viewpoint of animal welfare and economic loss. In Britain up
to 4 million newborn lambs die each year. Most lambs in
Britain and Ireland are born outdoors and a major cause of
death is cold exposure combined with starvation. Under these
conditions the thermoregulation of the lamb (including
insulation and heat production) is of vital importance. Many
of the physical and physiological factors affecting thermo­
regulation are subject to genetic control. Environmental fac­
tors such as nutrition and shelter are also of great import­
ance. Research on genetic improvement and on the effective­
ness of environmental changes is highly relevant.
On the continent of Europe, where many lambs are born
indoors, the situation is different. Disease resistance and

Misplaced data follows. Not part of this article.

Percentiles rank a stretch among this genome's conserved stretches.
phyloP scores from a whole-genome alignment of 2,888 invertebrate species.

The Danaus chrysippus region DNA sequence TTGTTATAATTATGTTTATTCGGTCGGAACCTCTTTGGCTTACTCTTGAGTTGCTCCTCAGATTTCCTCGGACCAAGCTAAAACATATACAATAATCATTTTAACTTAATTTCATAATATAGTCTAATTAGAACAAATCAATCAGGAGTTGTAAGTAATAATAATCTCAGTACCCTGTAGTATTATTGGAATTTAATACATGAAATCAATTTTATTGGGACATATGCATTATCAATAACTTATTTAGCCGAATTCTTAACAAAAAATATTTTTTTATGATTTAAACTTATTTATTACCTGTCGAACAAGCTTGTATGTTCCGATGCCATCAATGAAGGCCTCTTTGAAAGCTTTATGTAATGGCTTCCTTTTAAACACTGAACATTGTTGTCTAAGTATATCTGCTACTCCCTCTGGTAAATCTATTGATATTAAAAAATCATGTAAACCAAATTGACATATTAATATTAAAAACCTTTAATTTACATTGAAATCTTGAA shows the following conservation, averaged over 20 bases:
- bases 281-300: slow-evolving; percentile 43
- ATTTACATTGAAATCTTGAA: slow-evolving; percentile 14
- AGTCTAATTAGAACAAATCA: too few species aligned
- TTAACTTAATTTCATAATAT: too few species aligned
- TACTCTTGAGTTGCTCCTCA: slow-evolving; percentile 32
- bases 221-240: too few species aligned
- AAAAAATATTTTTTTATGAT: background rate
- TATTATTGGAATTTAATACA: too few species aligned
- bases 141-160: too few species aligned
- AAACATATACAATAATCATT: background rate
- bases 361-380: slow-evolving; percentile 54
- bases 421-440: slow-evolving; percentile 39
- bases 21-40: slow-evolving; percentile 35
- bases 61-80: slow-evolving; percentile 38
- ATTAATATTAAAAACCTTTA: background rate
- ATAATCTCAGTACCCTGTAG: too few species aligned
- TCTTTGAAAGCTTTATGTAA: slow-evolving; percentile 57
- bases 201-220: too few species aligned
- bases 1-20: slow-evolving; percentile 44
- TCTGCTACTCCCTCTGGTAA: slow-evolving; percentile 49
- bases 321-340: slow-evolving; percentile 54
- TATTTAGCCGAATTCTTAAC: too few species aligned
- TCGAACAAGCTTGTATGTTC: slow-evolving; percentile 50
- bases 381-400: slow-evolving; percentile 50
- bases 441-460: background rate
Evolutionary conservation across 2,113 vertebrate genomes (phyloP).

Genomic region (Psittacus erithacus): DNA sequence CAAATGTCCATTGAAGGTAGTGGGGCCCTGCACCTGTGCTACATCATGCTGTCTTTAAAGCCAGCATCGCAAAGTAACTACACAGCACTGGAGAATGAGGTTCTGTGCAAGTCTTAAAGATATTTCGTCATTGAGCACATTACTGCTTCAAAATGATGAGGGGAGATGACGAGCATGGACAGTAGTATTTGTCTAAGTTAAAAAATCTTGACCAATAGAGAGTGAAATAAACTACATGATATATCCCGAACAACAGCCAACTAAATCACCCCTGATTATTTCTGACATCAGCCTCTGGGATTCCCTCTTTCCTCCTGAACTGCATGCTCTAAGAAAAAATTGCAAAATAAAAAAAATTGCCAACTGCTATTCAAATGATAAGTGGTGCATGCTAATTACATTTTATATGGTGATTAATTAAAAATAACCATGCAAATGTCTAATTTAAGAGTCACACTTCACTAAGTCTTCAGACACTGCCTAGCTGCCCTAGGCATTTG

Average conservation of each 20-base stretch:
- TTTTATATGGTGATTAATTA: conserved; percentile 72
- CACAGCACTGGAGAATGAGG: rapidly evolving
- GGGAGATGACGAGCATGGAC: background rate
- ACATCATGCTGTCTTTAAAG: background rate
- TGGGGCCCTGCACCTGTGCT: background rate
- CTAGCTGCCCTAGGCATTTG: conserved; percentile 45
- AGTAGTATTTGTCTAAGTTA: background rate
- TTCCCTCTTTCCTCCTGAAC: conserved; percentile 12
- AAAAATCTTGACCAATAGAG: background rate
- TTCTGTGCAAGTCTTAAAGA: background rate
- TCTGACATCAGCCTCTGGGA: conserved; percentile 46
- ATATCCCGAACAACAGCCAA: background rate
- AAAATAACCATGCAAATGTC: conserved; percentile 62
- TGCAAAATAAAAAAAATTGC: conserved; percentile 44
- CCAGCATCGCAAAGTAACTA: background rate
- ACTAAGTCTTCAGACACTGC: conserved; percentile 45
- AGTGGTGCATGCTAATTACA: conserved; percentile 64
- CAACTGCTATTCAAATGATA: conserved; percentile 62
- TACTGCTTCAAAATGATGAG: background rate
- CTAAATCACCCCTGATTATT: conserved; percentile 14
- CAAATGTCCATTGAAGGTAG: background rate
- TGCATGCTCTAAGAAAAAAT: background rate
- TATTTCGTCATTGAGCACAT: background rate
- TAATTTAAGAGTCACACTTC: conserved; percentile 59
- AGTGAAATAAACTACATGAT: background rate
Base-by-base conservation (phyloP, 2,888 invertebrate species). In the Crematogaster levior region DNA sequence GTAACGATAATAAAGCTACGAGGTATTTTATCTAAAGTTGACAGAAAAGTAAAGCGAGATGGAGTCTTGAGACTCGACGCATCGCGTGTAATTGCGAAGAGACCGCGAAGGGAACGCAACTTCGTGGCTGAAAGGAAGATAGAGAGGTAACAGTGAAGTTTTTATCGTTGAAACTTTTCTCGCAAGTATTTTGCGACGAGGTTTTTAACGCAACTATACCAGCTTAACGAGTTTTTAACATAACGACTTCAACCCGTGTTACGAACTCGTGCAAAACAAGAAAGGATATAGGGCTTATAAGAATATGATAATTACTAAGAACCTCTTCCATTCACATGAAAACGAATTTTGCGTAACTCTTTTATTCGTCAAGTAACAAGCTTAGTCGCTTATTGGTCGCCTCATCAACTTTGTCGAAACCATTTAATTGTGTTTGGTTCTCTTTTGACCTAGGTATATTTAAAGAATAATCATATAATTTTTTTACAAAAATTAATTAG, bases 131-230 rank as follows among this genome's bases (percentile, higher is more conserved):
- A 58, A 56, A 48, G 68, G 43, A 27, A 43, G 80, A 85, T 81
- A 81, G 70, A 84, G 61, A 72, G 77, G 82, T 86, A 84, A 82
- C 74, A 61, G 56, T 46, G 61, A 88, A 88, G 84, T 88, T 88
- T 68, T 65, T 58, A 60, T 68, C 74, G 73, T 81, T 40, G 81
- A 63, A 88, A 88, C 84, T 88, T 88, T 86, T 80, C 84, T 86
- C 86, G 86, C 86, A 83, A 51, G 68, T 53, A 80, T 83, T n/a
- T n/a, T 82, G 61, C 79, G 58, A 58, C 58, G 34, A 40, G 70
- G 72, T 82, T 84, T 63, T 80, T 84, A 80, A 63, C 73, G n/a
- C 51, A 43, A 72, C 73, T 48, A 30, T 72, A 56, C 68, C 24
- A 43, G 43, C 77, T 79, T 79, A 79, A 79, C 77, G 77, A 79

ease of lambing will probably be more important in determin­
ing lamb survival. With regard to indoor and outdoor environ­
ments different aspects of lamb and maternal behaviour may
apply and there are likely to be effects of prenatal nutrit­
ion and of litter size. Many of these factors will interact
in producing effects on lamb viability.
This seminar covered two major areas relevant to lamb
survival :
(i) Genetic and physiological factors - including
thermoregulation ;
(ii) Environmental factors - including nutrition
and disease resistance.
The seminar gave an opportunity to compare the relative
importance of lamb mortality and its causes in the different
agricultural systems operating in EEC countries. Where
systems are changing, perhaps with respect to sheep housing
or different nutritional regimes, scientists have lessons to
learn from research in other countries. CONTENT? Page
PREFACE
DAY 1 : PHYSIOLOGICAL AND GENETIC EFFECTS
DETERMINANTS OF HEAT PRODUCTION CAPACITY IN NEWBORN ι